Late last year, we moved to Maidenhead — a town some thirty or so miles outside London — and that was all it took for my networking habit to reset back down to zero. It fell over and died. And, as an introvert, once I fall out of the habit of doing it, I will use pretty much any excuse under the sun to avoid getting back in gear.
They (whoever this mythical they might be) say that London is an unfriendly place. Nobody talks to each other and community ties are weak and rarely formed. To be frank, however, I think that’s utter bunkum. When you live and work in an area — provided you’re actually open to it — you form ties and networks all the time, both with the like-minded and those who stretch your perceptions.
I’ve lived in some of the most allegedly inhospitable parts of the capital and have never had an issue forming ties, despite my introverted nature. Your average London routine makes it practically impossible to remain unconnected; standing at the same bus stop, popping by the same local café or just sitting in your favourite spot doing work as the world goes by, you’re bound to meet a lot of people more than once.
And as these ties emerge, natural networking opportunities occur. Also, in London, you trip over conferences and trade events every day. There’s always something going on around the corner.
Small business owners need to connect with people outside of their business
I’d never experienced how different it is outside a major urban centre. Here, everything is spread further apart, and the routine won’t have you bumping shoulders with nearly as many people every day, especially if you don’t drive. The people are still very friendly, it’s a great place to live and work and the dogs are over the moon with all the open space and countryside around us.
However, from October till March, I became quite insular. My lack of face-to-face contact outside of the business was becoming a negative. And this negativity creeps up on you, and your work, in so many ways. It’s quite insidious, and so slow and you may not even notice.
Eventually, you’ll be procrastinating more than before, your frustration levels go up, your mood dips and productivity and creativity start to level off. All the while, I didn’t even notice this was happening.
Those might not sound like problems for an introvert (because we prefer computers to people, right?). Well, they are and they aren’t problems. Whilst your average introvert might be an excellent self-motivator and prefer their own company a lot of the time, it doesn’t mean that ideas and creativity can always flourish in a vacuum.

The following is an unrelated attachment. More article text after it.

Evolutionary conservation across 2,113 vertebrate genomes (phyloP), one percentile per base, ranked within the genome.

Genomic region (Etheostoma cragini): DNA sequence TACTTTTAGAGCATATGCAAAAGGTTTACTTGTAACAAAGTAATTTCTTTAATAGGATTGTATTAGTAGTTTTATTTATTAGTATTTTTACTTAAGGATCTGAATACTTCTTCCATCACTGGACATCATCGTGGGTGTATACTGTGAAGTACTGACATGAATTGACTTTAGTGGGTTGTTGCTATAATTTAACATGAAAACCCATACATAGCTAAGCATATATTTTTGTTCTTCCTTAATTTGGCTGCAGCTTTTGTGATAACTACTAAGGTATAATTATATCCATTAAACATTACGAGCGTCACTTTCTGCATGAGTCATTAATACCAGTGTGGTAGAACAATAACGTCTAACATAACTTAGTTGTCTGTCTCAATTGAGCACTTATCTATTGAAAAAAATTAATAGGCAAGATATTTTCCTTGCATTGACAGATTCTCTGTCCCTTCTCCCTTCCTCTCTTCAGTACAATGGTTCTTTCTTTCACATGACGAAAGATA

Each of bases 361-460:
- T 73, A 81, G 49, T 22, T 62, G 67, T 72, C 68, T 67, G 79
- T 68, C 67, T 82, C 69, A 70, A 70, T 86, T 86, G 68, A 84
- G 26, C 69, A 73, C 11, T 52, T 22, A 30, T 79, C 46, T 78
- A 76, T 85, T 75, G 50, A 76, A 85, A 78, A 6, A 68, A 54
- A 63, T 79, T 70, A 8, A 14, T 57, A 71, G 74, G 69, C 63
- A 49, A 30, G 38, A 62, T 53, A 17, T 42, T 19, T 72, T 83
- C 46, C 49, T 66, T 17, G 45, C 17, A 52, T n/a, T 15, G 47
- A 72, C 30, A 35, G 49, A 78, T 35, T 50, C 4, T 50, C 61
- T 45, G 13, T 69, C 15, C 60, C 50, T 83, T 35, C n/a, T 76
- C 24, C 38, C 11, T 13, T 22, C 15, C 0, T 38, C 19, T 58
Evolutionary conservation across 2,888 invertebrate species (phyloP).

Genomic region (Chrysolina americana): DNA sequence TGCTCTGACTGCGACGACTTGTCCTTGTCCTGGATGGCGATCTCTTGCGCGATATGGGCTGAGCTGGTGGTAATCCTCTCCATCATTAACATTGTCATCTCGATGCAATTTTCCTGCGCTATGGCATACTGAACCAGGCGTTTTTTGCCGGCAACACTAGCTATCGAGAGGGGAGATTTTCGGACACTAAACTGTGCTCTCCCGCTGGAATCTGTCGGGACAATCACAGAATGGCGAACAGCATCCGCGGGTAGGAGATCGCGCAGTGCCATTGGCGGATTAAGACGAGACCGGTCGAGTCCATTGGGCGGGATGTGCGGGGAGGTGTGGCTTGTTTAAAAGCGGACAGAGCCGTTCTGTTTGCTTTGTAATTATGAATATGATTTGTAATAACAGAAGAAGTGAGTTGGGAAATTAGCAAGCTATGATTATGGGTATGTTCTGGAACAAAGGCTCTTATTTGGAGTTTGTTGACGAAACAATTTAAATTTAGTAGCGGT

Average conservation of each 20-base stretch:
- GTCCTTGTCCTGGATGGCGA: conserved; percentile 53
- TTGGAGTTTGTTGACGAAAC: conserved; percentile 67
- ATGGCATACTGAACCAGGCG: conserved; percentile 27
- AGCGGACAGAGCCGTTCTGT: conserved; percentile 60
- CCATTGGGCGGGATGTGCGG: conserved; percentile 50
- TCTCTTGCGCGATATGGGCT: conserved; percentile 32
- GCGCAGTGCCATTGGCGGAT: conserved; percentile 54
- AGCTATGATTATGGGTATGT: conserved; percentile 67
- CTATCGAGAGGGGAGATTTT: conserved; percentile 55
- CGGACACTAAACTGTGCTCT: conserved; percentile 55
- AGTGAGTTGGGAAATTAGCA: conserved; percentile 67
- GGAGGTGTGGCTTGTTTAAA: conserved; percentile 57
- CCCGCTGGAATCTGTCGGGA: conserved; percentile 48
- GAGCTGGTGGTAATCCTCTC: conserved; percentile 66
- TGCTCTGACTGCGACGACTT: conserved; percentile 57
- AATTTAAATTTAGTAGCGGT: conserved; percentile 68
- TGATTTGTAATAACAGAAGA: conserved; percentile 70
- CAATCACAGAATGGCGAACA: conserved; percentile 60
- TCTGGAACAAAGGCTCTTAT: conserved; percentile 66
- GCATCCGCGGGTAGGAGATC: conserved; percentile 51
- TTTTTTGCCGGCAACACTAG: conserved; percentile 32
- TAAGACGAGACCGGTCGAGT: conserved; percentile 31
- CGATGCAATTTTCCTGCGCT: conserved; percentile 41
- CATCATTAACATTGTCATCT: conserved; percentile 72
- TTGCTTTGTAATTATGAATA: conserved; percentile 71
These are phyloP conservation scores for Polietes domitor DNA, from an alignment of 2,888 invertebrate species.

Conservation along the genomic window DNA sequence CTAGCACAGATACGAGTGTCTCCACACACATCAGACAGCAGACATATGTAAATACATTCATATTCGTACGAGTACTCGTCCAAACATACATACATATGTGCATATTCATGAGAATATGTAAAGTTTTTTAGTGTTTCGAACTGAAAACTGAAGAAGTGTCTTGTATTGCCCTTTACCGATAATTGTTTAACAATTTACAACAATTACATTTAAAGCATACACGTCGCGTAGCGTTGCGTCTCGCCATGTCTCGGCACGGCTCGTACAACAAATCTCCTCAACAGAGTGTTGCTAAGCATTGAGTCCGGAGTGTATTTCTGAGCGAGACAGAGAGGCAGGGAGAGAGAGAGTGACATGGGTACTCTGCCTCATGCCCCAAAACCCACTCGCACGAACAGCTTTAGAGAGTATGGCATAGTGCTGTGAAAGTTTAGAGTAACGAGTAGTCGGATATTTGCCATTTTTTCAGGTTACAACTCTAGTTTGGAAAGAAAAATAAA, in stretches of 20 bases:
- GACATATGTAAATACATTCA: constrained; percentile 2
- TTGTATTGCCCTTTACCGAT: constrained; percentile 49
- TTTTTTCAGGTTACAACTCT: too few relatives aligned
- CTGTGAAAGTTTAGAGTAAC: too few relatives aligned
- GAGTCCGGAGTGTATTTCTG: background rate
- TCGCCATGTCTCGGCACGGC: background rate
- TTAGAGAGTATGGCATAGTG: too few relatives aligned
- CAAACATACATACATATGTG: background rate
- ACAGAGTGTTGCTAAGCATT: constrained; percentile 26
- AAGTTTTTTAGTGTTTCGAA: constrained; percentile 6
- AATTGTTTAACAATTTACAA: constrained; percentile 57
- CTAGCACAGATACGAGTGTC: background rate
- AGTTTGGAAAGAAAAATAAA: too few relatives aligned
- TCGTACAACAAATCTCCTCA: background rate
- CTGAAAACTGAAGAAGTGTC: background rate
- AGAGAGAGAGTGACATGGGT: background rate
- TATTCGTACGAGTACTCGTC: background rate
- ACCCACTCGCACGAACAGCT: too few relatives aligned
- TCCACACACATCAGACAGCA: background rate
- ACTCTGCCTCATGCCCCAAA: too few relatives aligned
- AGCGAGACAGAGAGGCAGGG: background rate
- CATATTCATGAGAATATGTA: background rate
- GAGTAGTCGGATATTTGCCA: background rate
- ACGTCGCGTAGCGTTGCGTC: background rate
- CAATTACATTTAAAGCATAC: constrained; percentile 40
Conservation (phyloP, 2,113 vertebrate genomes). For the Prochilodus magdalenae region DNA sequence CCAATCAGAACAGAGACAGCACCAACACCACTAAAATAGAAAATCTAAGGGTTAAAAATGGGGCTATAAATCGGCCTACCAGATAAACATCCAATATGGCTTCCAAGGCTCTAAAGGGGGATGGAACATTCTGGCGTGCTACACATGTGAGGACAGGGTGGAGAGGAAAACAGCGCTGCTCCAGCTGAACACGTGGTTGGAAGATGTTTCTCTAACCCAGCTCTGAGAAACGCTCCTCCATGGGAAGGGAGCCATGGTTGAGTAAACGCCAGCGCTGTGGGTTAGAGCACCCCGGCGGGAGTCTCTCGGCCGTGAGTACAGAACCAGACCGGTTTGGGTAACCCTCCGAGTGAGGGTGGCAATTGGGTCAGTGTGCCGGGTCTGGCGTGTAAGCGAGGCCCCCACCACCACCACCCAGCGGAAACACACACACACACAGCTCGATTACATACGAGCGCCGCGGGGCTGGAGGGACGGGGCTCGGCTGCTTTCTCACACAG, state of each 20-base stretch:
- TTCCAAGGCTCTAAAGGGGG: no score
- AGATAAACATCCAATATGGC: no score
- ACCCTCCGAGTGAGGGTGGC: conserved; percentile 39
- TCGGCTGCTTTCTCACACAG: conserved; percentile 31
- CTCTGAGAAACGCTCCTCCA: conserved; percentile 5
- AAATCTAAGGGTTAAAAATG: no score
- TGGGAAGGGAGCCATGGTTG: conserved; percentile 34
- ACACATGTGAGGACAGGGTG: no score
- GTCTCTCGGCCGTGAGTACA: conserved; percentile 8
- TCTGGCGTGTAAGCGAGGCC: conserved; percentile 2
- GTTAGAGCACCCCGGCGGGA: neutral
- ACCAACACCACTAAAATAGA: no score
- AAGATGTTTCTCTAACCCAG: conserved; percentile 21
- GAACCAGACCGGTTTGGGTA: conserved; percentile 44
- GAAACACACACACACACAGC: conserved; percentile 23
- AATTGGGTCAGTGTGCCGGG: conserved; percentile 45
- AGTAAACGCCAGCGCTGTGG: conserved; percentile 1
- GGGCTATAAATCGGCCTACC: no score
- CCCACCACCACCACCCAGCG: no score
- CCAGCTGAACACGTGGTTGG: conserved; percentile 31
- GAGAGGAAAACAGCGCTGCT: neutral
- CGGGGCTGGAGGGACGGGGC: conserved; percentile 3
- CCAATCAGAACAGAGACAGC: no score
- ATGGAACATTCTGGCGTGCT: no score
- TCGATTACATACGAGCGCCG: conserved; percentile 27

This slowly dawned on me over a period of about a month. I couldn’t quite tell what was wrong, but something was definitely amiss. It seemed to me I was missing the daily watercooler effect of visiting and connecting with other local business owners and the fresh perspectives they afford from outside my own little fishbowl.
What I needed was a plan.
Changing mindset and taking control
You’ve got to love “location-aware” software. I was setting up an event on Eventbrite for a client and this app showed me networking meetings going on in Maidenhead in the near future.
I’d already considered joining the local Chamber of Commerce but hadn’t gotten around to it. This encounter with Eventbrite kicked me into gear and I signed up for two events on the spot.
The first one I signed up to was the DRG Women in Business Group run by a firm of Chartered Accountants in Maidenhead. For my first foray into more formal networking in Maidenhead, this seemed like an ideal format: 15 minutes of conversation over coffee, a 30-minute presentation and 45 minutes of conversation over lunch.
And I wasn’t wrong. The event was beautifully hosted by DRG and although the group had already met a few times before, it was open and welcoming. The women were from diverse backgrounds and worked in all sorts of businesses.
- Natalie Reid-Hughes – Managing Director of Communiqué Associates and innovative boutique telemarketing company.
- Sally Hindmarch – Director at Partners with You Ltd a company that helps you master the art of communication using the skills of actors.
- Sheena Mason – An Advertising Account Manager at Baylis Media Ltd. That’s the company that runs the local newspaper.
- Gemma Bourne – Image and Style Consultant from Sussex.
- Ena Quick – now retired from A R Fabb and Brothers – an inspirational business woman who worked in and then ran the same company for over 50 years.
I left the event feeling energised and more connected with the business community in Maidenhead.
Forming the habit
The trick is to keep the momentum going by making sure that I make the time for getting out, away from my office and having coffee or lunch once a week with other business people in Maidenhead and the surrounding area. And that’s the hard part, right? As small business-owners, we are time-starved and face-to-face networking is the first thing to drop of the schedule when we’re busy, even though its benefits far outweigh the time investment.
Make sure you devote time and attention to people outside your business. The connections you make support your activities, and you in turn support them. You get fresh perspectives on your business and the marketplace. And, of course, you increase your pool of potential clients, as do they.
To make sure that I am walking the talk, Avidmode has just joined the local Chamber of Commerce. I am looking forward to networking events in April and beyond.